One thing is for sure and that is that South Sudan has more than its share of scoundrels and that the USA has more dirty tricks up its sleeve for the people of the region.

Thomas C. Mountain is the only independent western journalist in the Horn of Africa, living and reporting from Eritrea since 2006. He can be reached at thomascmountain at yahoo dot com.

http://www.counterpunch.org/2012/05/01/south-sudans-missing-10-billion/


By Peter Wanyonyi

A common feature of intelligence — even among animals — is to learn from one’s experience. But what should distinguish humans from other animals is the ability to learn from others’ experience, too.

Thus, if your neighbour dies drinking kumi kumi (hooch) at Mama Wakanyi’s shebeen, it is expected that you will not be found patronising the same place the next morning, however thirsty you might be for throat irrigation.

But not in Africa. South Sudan, the world’s newest State, spent decades in gestation, its leadership scattered all around Kenya as their Arab countrymen in the North used them for target practice, as slaves, and as clay pigeons to shoot at for fun.

As most oppressed peoples do — something Kenyan politicians have forgotten — South Sudanese took up arms and started a long civil war, which only recently resulted in Independence and self-rule.

During the civil war, they lived all over Africa and the world — in Kenya, Uganda, Tanzania and the West. Some even managed to trek all the way from Juba to Israel.

One would reasonably expect that South Sudan, being the world’s and Africa’s newest country, would avoid the most obvious pitfalls that African States have faced in their attempts at self-governance. Could be wrong. But one gets the sad feeling that South Sudan is quickly joining the bandwagon of poorly run African states.

Unfortunately, the stakes are much higher for Juba because the population is still armed and has a long experience of fighting bush wars.

President Salva Kiir has to deal with problems that would make even the toughest village chiefs quake. His own tribe, the Dinka, don’t like it that the president has crafted a Cabinet that includes representatives from other tribes in the country. They whine that the few Cabinet and State offices held by Dinka “do not reflect the community’s contribution to the independence struggle”.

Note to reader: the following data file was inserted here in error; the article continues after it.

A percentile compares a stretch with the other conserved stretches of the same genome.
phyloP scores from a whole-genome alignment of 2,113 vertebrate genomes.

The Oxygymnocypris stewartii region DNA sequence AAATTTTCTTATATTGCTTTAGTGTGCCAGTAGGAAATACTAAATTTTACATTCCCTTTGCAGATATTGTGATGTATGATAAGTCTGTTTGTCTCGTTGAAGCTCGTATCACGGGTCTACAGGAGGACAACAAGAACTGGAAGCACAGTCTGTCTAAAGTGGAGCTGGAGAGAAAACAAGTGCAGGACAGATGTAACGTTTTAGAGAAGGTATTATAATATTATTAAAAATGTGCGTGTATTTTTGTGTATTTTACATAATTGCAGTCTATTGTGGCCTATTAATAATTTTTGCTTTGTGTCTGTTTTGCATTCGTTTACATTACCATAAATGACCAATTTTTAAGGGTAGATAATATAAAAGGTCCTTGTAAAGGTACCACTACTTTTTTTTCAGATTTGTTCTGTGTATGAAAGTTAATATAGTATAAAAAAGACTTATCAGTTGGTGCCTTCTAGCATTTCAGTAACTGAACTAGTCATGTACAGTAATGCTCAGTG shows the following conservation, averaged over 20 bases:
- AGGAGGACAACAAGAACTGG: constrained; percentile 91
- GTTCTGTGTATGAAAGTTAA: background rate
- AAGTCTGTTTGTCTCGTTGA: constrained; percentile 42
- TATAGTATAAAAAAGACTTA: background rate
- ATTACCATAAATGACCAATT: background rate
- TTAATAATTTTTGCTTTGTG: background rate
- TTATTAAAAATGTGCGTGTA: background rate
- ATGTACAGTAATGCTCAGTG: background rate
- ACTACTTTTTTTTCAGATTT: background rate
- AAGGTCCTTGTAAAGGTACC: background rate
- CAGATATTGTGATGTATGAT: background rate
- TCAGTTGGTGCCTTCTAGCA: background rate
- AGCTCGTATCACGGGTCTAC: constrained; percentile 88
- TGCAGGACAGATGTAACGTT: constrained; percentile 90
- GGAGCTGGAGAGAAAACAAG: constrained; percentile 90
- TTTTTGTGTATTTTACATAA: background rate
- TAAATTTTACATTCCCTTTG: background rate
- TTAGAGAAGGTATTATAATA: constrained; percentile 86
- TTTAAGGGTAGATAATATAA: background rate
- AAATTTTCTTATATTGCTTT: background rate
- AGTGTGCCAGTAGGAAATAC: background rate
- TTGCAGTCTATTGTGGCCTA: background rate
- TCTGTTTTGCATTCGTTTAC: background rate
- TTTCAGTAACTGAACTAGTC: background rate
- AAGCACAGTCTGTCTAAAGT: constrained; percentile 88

Discontent

It appears they, too, want to ‘eat’, just like the ruling elite in many newly independent African states, Kenya included, gorged their tribesmen on the fat of the land.

What cannot be ignored, though, is the discontent and bloodshed that is spreading in the new country. Some NGO even says South Sudan is the place likeliest to experience genocide within the next few years. In the massive Jonglei State — nearly five times the size of Rwanda — for instance, two tribes are involved in vicious civil war. And they are armed with assault rifles, not bows and arrows.

In just one spate of fighting last week, more than 500 people went missing, which is military jargon for presumed dead.

Oil

Corruption is stifling the new State, too — the South Sudanese appear to have heartily taken to heart the Kenyan tradition of kitu kidogo. Corruption is so bad that the cost of doing business in the new country is among the highest in the world. Everyone is on the take and ministers are said to ask openly for bribes to approve deals.

The oil economy just makes it worse. In Africa, where there is oil or minerals, there is phenomenal corruption.

Is it really that hard for the South Sudanese to learn the lessons of the rest of Africa and avoid our shared misfortunes?

http://www.standardmedia.co.ke/InsidePage.php?id=2000054331&cid=349&currentPage=1


Sudan, South Sudan Trade Accusations Ahead of Oil Talks

Wall Street Journal
By NICHOLAS BARIYO KAMPALA, Uganda—South Sudan and Sudan Wednesday accused each other of cross-border attacks in the latest escalation of rhetoric ahead of a summit called to resolve the oil transit spat between the formerly united countries. Col.
South Sudan Inches Closer to Eradicating Guinea Worm
Voice of America
March 21, 2012 South Sudan Inches Closer to Eradicating Guinea Worm Andrew Green | Terekeka,South Sudan South Sudan, the world’s newest country, is on the brink of its first health-care success. Cases of guinea worm have dropped dramatically in the 
South Sudan’s ‘ministry of darkness’ eyes hydropower
Ahram Online
South Sudan is planning to build about half a dozen hydropower and thermal power plants to help end almost permanent blackouts across the country and attract investment to manufacturing industries, an electricity official said on Wednesday.
For Sudan’s Blue Nile refugees, hunger is “like a weapon”
Chicago Tribune
By Hereward Holland DORO CAMP, South Sudan, March 21 (Reuters) – Two-year-old Islam Musa lay in the corner of bed number six as her grandmother, Zena Bade, fed her milk through a tube. Stalked by hunger and aerial bombardment, the pair were among the